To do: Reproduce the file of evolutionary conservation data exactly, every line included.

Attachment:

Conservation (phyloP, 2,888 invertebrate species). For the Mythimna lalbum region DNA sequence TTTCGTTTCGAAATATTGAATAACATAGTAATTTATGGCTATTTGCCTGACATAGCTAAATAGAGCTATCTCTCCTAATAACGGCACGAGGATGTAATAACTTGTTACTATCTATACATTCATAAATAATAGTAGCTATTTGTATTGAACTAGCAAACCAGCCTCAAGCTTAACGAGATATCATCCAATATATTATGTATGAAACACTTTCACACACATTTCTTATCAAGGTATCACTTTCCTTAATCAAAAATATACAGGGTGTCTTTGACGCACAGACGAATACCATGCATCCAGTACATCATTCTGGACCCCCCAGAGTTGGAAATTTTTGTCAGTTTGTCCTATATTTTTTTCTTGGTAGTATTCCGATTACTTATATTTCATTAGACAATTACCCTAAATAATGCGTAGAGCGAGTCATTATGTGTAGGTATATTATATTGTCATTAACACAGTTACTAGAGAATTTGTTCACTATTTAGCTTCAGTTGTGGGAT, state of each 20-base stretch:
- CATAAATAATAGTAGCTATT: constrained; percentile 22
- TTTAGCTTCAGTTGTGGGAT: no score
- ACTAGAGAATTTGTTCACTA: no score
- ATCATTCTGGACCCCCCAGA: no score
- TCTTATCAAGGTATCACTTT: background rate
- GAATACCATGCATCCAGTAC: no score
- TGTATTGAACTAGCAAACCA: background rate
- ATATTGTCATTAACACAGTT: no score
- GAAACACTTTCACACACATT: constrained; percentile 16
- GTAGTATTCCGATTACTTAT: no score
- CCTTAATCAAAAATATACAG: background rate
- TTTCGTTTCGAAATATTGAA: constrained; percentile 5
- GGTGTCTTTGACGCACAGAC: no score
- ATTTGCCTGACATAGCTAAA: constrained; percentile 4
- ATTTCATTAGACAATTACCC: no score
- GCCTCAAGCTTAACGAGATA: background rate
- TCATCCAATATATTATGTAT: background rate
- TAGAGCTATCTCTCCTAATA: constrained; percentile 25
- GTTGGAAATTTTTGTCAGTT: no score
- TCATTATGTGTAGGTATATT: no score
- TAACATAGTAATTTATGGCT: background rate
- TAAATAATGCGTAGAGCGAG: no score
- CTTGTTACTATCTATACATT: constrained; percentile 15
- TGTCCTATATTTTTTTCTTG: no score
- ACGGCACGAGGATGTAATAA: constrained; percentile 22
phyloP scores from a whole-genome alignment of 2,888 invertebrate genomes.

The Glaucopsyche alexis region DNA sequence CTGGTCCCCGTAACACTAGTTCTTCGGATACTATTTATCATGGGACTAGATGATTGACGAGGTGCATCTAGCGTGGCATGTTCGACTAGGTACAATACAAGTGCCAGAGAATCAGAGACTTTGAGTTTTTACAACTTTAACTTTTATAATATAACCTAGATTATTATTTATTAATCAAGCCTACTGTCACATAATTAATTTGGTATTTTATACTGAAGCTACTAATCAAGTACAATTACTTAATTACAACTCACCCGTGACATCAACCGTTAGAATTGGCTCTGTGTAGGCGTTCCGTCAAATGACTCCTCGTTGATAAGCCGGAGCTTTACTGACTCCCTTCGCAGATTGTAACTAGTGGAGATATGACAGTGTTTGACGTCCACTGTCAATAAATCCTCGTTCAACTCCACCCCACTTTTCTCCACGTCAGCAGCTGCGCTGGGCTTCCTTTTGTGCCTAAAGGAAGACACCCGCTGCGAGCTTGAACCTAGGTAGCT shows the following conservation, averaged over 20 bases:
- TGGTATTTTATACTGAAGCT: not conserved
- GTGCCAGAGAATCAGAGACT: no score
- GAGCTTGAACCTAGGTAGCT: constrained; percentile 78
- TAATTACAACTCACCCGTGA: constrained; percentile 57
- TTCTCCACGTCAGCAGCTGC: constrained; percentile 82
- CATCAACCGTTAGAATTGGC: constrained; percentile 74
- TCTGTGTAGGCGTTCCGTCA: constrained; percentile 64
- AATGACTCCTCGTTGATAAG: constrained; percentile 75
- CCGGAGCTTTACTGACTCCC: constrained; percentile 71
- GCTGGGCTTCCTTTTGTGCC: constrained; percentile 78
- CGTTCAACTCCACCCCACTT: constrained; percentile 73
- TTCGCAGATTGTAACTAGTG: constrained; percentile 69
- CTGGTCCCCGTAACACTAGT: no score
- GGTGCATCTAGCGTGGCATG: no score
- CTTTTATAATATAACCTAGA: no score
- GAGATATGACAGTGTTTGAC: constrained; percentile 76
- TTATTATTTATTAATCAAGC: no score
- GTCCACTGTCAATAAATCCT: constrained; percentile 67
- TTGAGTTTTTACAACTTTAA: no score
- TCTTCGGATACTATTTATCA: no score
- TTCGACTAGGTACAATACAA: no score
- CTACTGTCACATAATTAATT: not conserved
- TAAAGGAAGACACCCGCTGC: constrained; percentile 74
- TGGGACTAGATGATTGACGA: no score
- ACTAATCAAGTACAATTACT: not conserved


Conservation (phyloP, 2,888 invertebrate species). For the Mythimna lalbum region DNA sequence TTTCGTTTCGAAATATTGAATAACATAGTAATTTATGGCTATTTGCCTGACATAGCTAAATAGAGCTATCTCTCCTAATAACGGCACGAGGATGTAATAACTTGTTACTATCTATACATTCATAAATAATAGTAGCTATTTGTATTGAACTAGCAAACCAGCCTCAAGCTTAACGAGATATCATCCAATATATTATGTATGAAACACTTTCACACACATTTCTTATCAAGGTATCACTTTCCTTAATCAAAAATATACAGGGTGTCTTTGACGCACAGACGAATACCATGCATCCAGTACATCATTCTGGACCCCCCAGAGTTGGAAATTTTTGTCAGTTTGTCCTATATTTTTTTCTTGGTAGTATTCCGATTACTTATATTTCATTAGACAATTACCCTAAATAATGCGTAGAGCGAGTCATTATGTGTAGGTATATTATATTGTCATTAACACAGTTACTAGAGAATTTGTTCACTATTTAGCTTCAGTTGTGGGAT, state of each 20-base stretch:
- CATAAATAATAGTAGCTATT: constrained; percentile 22
- TTTAGCTTCAGTTGTGGGAT: no score
- ACTAGAGAATTTGTTCACTA: no score
- ATCATTCTGGACCCCCCAGA: no score
- TCTTATCAAGGTATCACTTT: background rate
- GAATACCATGCATCCAGTAC: no score
- TGTATTGAACTAGCAAACCA: background rate
- ATATTGTCATTAACACAGTT: no score
- GAAACACTTTCACACACATT: constrained; percentile 16
- GTAGTATTCCGATTACTTAT: no score
- CCTTAATCAAAAATATACAG: background rate
- TTTCGTTTCGAAATATTGAA: constrained; percentile 5
- GGTGTCTTTGACGCACAGAC: no score
- ATTTGCCTGACATAGCTAAA: constrained; percentile 4
- ATTTCATTAGACAATTACCC: no score
- GCCTCAAGCTTAACGAGATA: background rate
- TCATCCAATATATTATGTAT: background rate
- TAGAGCTATCTCTCCTAATA: constrained; percentile 25
- GTTGGAAATTTTTGTCAGTT: no score
- TCATTATGTGTAGGTATATT: no score
- TAACATAGTAATTTATGGCT: background rate
- TAAATAATGCGTAGAGCGAG: no score
- CTTGTTACTATCTATACATT: constrained; percentile 15
- TGTCCTATATTTTTTTCTTG: no score
- ACGGCACGAGGATGTAATAA: constrained; percentile 22
phyloP scores from a whole-genome alignment of 2,888 invertebrate genomes.

The Glaucopsyche alexis region DNA sequence CTGGTCCCCGTAACACTAGTTCTTCGGATACTATTTATCATGGGACTAGATGATTGACGAGGTGCATCTAGCGTGGCATGTTCGACTAGGTACAATACAAGTGCCAGAGAATCAGAGACTTTGAGTTTTTACAACTTTAACTTTTATAATATAACCTAGATTATTATTTATTAATCAAGCCTACTGTCACATAATTAATTTGGTATTTTATACTGAAGCTACTAATCAAGTACAATTACTTAATTACAACTCACCCGTGACATCAACCGTTAGAATTGGCTCTGTGTAGGCGTTCCGTCAAATGACTCCTCGTTGATAAGCCGGAGCTTTACTGACTCCCTTCGCAGATTGTAACTAGTGGAGATATGACAGTGTTTGACGTCCACTGTCAATAAATCCTCGTTCAACTCCACCCCACTTTTCTCCACGTCAGCAGCTGCGCTGGGCTTCCTTTTGTGCCTAAAGGAAGACACCCGCTGCGAGCTTGAACCTAGGTAGCT shows the following conservation, averaged over 20 bases:
- TGGTATTTTATACTGAAGCT: not conserved
- GTGCCAGAGAATCAGAGACT: no score
- GAGCTTGAACCTAGGTAGCT: constrained; percentile 78
- TAATTACAACTCACCCGTGA: constrained; percentile 57
- TTCTCCACGTCAGCAGCTGC: constrained; percentile 82
- CATCAACCGTTAGAATTGGC: constrained; percentile 74
- TCTGTGTAGGCGTTCCGTCA: constrained; percentile 64
- AATGACTCCTCGTTGATAAG: constrained; percentile 75
- CCGGAGCTTTACTGACTCCC: constrained; percentile 71
- GCTGGGCTTCCTTTTGTGCC: constrained; percentile 78
- CGTTCAACTCCACCCCACTT: constrained; percentile 73
- TTCGCAGATTGTAACTAGTG: constrained; percentile 69
- CTGGTCCCCGTAACACTAGT: no score
- GGTGCATCTAGCGTGGCATG: no score
- CTTTTATAATATAACCTAGA: no score
- GAGATATGACAGTGTTTGAC: constrained; percentile 76
- TTATTATTTATTAATCAAGC: no score
- GTCCACTGTCAATAAATCCT: constrained; percentile 67
- TTGAGTTTTTACAACTTTAA: no score
- TCTTCGGATACTATTTATCA: no score
- TTCGACTAGGTACAATACAA: no score
- CTACTGTCACATAATTAATT: not conserved
- TAAAGGAAGACACCCGCTGC: constrained; percentile 74
- TGGGACTAGATGATTGACGA: no score
- ACTAATCAAGTACAATTACT: not conserved